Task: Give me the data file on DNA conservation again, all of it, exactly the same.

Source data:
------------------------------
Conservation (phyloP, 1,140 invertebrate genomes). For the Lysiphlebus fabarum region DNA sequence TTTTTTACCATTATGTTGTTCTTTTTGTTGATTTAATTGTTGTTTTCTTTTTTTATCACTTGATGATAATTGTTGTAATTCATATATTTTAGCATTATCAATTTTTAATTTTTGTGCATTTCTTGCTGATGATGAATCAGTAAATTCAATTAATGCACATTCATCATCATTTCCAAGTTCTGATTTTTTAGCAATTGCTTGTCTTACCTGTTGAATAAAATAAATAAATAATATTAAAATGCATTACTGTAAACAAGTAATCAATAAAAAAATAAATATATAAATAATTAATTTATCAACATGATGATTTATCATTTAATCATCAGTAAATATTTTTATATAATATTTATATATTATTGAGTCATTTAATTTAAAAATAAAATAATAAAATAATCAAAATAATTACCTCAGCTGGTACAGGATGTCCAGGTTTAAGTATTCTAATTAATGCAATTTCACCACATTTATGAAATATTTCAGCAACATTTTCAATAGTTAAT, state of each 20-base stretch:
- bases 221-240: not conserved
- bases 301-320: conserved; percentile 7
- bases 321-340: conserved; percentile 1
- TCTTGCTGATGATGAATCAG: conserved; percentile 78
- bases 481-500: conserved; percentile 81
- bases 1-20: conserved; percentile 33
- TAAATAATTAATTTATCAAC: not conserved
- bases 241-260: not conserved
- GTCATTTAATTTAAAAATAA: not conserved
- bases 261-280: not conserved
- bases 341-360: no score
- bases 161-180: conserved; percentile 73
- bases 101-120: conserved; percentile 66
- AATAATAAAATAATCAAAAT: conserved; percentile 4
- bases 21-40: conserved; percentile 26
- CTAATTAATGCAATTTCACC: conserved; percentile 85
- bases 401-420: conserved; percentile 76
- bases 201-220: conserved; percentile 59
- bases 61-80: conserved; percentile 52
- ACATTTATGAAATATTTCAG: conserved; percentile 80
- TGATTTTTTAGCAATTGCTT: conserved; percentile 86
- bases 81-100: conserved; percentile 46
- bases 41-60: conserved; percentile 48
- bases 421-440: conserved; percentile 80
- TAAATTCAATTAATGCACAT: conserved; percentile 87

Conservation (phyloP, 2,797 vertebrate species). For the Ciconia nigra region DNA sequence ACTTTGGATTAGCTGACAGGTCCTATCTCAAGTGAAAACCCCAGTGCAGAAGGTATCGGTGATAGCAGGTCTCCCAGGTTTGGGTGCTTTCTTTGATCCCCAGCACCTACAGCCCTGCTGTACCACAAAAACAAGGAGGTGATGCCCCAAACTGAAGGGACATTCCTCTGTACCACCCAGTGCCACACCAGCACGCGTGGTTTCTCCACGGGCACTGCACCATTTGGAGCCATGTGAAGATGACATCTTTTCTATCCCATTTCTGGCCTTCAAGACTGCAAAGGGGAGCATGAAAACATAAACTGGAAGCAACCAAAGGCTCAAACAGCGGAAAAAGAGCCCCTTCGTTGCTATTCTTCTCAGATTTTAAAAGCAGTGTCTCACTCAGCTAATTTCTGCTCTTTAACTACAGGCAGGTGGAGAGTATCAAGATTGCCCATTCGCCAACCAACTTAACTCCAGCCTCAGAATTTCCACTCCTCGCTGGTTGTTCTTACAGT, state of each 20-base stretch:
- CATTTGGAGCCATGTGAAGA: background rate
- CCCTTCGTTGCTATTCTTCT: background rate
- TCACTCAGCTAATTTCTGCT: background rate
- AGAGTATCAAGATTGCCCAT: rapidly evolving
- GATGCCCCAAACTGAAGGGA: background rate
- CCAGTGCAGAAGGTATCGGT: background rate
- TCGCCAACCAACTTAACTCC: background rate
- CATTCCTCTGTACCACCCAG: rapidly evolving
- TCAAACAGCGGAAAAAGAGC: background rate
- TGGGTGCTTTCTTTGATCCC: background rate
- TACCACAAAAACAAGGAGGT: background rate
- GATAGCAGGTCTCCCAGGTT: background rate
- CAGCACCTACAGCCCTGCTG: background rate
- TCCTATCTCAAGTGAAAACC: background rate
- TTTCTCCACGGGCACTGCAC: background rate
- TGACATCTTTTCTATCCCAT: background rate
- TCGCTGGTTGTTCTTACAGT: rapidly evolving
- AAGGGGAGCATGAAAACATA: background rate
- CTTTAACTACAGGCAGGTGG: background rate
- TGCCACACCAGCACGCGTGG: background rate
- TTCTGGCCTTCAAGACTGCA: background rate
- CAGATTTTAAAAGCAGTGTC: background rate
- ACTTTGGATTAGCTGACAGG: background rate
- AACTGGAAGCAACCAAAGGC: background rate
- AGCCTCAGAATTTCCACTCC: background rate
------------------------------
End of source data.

Conservation (phyloP, 1,140 invertebrate genomes). For the Lysiphlebus fabarum region DNA sequence TTTTTTACCATTATGTTGTTCTTTTTGTTGATTTAATTGTTGTTTTCTTTTTTTATCACTTGATGATAATTGTTGTAATTCATATATTTTAGCATTATCAATTTTTAATTTTTGTGCATTTCTTGCTGATGATGAATCAGTAAATTCAATTAATGCACATTCATCATCATTTCCAAGTTCTGATTTTTTAGCAATTGCTTGTCTTACCTGTTGAATAAAATAAATAAATAATATTAAAATGCATTACTGTAAACAAGTAATCAATAAAAAAATAAATATATAAATAATTAATTTATCAACATGATGATTTATCATTTAATCATCAGTAAATATTTTTATATAATATTTATATATTATTGAGTCATTTAATTTAAAAATAAAATAATAAAATAATCAAAATAATTACCTCAGCTGGTACAGGATGTCCAGGTTTAAGTATTCTAATTAATGCAATTTCACCACATTTATGAAATATTTCAGCAACATTTTCAATAGTTAAT, state of each 20-base stretch:
- bases 221-240: not conserved
- bases 301-320: conserved; percentile 7
- bases 321-340: conserved; percentile 1
- TCTTGCTGATGATGAATCAG: conserved; percentile 78
- bases 481-500: conserved; percentile 81
- bases 1-20: conserved; percentile 33
- TAAATAATTAATTTATCAAC: not conserved
- bases 241-260: not conserved
- GTCATTTAATTTAAAAATAA: not conserved
- bases 261-280: not conserved
- bases 341-360: no score
- bases 161-180: conserved; percentile 73
- bases 101-120: conserved; percentile 66
- AATAATAAAATAATCAAAAT: conserved; percentile 4
- bases 21-40: conserved; percentile 26
- CTAATTAATGCAATTTCACC: conserved; percentile 85
- bases 401-420: conserved; percentile 76
- bases 201-220: conserved; percentile 59
- bases 61-80: conserved; percentile 52
- ACATTTATGAAATATTTCAG: conserved; percentile 80
- TGATTTTTTAGCAATTGCTT: conserved; percentile 86
- bases 81-100: conserved; percentile 46
- bases 41-60: conserved; percentile 48
- bases 421-440: conserved; percentile 80
- TAAATTCAATTAATGCACAT: conserved; percentile 87

Conservation (phyloP, 2,797 vertebrate species). For the Ciconia nigra region DNA sequence ACTTTGGATTAGCTGACAGGTCCTATCTCAAGTGAAAACCCCAGTGCAGAAGGTATCGGTGATAGCAGGTCTCCCAGGTTTGGGTGCTTTCTTTGATCCCCAGCACCTACAGCCCTGCTGTACCACAAAAACAAGGAGGTGATGCCCCAAACTGAAGGGACATTCCTCTGTACCACCCAGTGCCACACCAGCACGCGTGGTTTCTCCACGGGCACTGCACCATTTGGAGCCATGTGAAGATGACATCTTTTCTATCCCATTTCTGGCCTTCAAGACTGCAAAGGGGAGCATGAAAACATAAACTGGAAGCAACCAAAGGCTCAAACAGCGGAAAAAGAGCCCCTTCGTTGCTATTCTTCTCAGATTTTAAAAGCAGTGTCTCACTCAGCTAATTTCTGCTCTTTAACTACAGGCAGGTGGAGAGTATCAAGATTGCCCATTCGCCAACCAACTTAACTCCAGCCTCAGAATTTCCACTCCTCGCTGGTTGTTCTTACAGT, state of each 20-base stretch:
- CATTTGGAGCCATGTGAAGA: background rate
- CCCTTCGTTGCTATTCTTCT: background rate
- TCACTCAGCTAATTTCTGCT: background rate
- AGAGTATCAAGATTGCCCAT: rapidly evolving
- GATGCCCCAAACTGAAGGGA: background rate
- CCAGTGCAGAAGGTATCGGT: background rate
- TCGCCAACCAACTTAACTCC: background rate
- CATTCCTCTGTACCACCCAG: rapidly evolving
- TCAAACAGCGGAAAAAGAGC: background rate
- TGGGTGCTTTCTTTGATCCC: background rate
- TACCACAAAAACAAGGAGGT: background rate
- GATAGCAGGTCTCCCAGGTT: background rate
- CAGCACCTACAGCCCTGCTG: background rate
- TCCTATCTCAAGTGAAAACC: background rate
- TTTCTCCACGGGCACTGCAC: background rate
- TGACATCTTTTCTATCCCAT: background rate
- TCGCTGGTTGTTCTTACAGT: rapidly evolving
- AAGGGGAGCATGAAAACATA: background rate
- CTTTAACTACAGGCAGGTGG: background rate
- TGCCACACCAGCACGCGTGG: background rate
- TTCTGGCCTTCAAGACTGCA: background rate
- CAGATTTTAAAAGCAGTGTC: background rate
- ACTTTGGATTAGCTGACAGG: background rate
- AACTGGAAGCAACCAAAGGC: background rate
- AGCCTCAGAATTTCCACTCC: background rate